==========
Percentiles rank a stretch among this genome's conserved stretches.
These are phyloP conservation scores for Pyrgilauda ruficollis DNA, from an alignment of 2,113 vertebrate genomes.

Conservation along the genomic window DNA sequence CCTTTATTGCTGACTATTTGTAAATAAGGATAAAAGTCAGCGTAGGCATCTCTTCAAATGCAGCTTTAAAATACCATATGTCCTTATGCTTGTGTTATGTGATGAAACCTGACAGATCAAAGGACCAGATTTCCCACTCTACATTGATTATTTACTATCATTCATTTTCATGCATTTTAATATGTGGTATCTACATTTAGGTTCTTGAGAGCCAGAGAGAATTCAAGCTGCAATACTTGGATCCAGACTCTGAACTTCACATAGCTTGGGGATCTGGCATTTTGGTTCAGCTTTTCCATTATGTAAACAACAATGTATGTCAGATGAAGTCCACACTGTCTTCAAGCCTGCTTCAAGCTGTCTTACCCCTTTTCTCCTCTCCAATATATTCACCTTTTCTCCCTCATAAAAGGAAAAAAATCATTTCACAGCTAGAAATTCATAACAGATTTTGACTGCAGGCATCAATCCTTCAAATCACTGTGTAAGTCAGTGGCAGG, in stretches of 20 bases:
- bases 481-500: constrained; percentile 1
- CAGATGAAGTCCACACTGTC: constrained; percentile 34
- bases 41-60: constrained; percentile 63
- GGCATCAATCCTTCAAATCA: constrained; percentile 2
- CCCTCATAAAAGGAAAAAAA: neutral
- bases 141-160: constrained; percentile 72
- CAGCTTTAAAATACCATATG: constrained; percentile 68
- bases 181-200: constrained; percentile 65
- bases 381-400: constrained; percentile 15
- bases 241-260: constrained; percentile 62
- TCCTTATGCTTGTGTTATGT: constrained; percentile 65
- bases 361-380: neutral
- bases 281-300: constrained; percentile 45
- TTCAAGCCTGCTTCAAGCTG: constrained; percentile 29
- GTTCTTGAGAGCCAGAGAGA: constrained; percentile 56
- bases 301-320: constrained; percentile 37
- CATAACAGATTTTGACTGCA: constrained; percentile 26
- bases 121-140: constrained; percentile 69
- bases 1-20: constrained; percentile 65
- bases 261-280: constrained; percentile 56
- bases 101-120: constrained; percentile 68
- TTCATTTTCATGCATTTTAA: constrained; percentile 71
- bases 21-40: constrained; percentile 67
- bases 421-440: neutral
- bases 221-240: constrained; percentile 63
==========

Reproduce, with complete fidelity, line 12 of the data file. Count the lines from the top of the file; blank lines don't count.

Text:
- bases 381-400: constrained; percentile 15